Wednesday 3 September 2014

How to date vintage costume jewellery

Welcome to "how to date vintage costume jewellery" You have probably typed this into your search engine in the hope of dating a single piece of jewellery. However its just not that easy. In this blog and further tutorial blogs, I will try to give an overview to dating vintage costume jewellery that may help you. First it not easy and you have to take in many factors when dating jewellery:
  1. The front view - what style is this piece and can I have an educated guess at its age?
  2. Construction - the material used, the type of clasps and fastenings with an overall general construction study can give further clues.
  3. The back view - always look at the back of a piece of jewellery.
  4. Does it have a signature or country of origin - this can narrow down the age of a piece.
  5. History - take this into account. But not as Gospel - aunty Flo's inherited jewellery may have her life's collection from the 1950s to 1990s but may also have some inherited or acquired pieces that are of an earlier age.
 In this blog I will look at number 1 - The front view.

Take the piece of costume jewellery that you want to identify and look at it in a good light. Does it look a certain age? There is a look to many jewellery that will give you a clue to how old it is. However if you are a novice you will need to study extensively. I would say acquire good book on costume jewellery that have chapters starting at Victorian and going up in decades to the 1990s. Read more than one. I must have at least 10 or more in my collection. I have done some book reviews on this blog that may help. My article on Ezinearticles will also give you a guide for good costume jewellery books for reference Ezinearticle on 12 excellent reference books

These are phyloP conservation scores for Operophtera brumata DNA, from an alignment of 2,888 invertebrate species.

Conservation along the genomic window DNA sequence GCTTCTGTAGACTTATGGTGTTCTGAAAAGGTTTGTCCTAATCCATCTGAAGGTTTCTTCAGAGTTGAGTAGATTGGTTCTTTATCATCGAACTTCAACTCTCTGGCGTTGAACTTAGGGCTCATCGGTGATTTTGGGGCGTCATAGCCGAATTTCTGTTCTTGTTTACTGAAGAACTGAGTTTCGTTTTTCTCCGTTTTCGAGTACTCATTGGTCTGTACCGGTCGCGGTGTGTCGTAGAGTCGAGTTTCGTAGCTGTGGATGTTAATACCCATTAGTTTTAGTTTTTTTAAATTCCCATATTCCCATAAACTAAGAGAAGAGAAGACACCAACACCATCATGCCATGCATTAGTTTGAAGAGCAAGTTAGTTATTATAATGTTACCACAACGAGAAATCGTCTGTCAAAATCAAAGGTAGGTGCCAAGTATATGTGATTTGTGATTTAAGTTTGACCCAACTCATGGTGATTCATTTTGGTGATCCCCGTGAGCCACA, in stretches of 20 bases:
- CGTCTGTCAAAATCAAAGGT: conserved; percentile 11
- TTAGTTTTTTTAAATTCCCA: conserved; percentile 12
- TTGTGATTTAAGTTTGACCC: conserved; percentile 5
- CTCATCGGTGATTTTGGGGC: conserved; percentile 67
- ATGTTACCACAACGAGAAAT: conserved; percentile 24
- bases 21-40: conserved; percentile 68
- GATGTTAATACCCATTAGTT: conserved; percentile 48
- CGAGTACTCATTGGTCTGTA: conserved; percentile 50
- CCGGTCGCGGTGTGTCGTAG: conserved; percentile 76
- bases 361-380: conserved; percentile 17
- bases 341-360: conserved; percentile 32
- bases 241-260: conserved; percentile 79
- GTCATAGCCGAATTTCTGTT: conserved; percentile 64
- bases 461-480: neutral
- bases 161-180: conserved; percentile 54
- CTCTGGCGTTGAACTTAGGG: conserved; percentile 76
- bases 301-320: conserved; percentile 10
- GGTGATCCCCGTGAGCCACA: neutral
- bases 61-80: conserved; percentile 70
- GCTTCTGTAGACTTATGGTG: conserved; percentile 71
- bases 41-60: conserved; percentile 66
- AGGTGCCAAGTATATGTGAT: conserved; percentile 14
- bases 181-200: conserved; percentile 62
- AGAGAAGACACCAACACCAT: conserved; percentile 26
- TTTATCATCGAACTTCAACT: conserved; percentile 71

Plain gold and silver tone were very popular in the mid to late sixties and seventies. However it was produced in many other decades as well. But you are more likely to see the gold plate worn, especially on 1970 pieces, as it was a thinner coating than jewellery made in the 1950s.

This cameo brooch has the look of being antique, don't you think? You would be right. This one dates to the early twentieth century and probably Edwardian.

The Art Deco look. This is an original Art Deco brooh and clip. However you need to be careful as many Art Deco styles were produced late on as well. It enjoyed a revival in the seventies and you will see some today that are new.

Classic Art Meta style and so seventies. Just by looking at this vintage brooch, you can see that it was produced in the 1970s because of the destinct Art Metal look.

Now you have an educated guess but don't take that as fact. You still need to look at the back, at its construction and does it have any signatures to actually assess its date more acurately.  

Spend time looking at jewellery and guessing the age. I would say do not use Ebay for dating information. Most are very inaccurate and are being sold by people who do not have a clue or are just trying to get more money by listing something as being older than it actually is. The same with buying in person. I have lost count of the number of dealers that have tried to sell me jewellery that was "Victorian" but I could see that it was not. And yes I have brought something early on in my career that I was told was Victorian but ended up being something far more interesting.
Oh and don't forget the golden rule that something that has diamante or rhinestone that are of aurora borealis (Stones that have that color changing oil on water effect) - Will always date after the mid 1950s as they were invented then. Part 2 coming soon..

I also appologies for any mis-spelling this blogs spell check has gien up the ghost!

About Me

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Solihull, West Midlands, United Kingdom
I preserve the past. Researching family and local history. Finding about mine and other people's ancestors, is just one of my passions. I also love vintage costume jewellery made here in the UK. I write about my finds and like to research.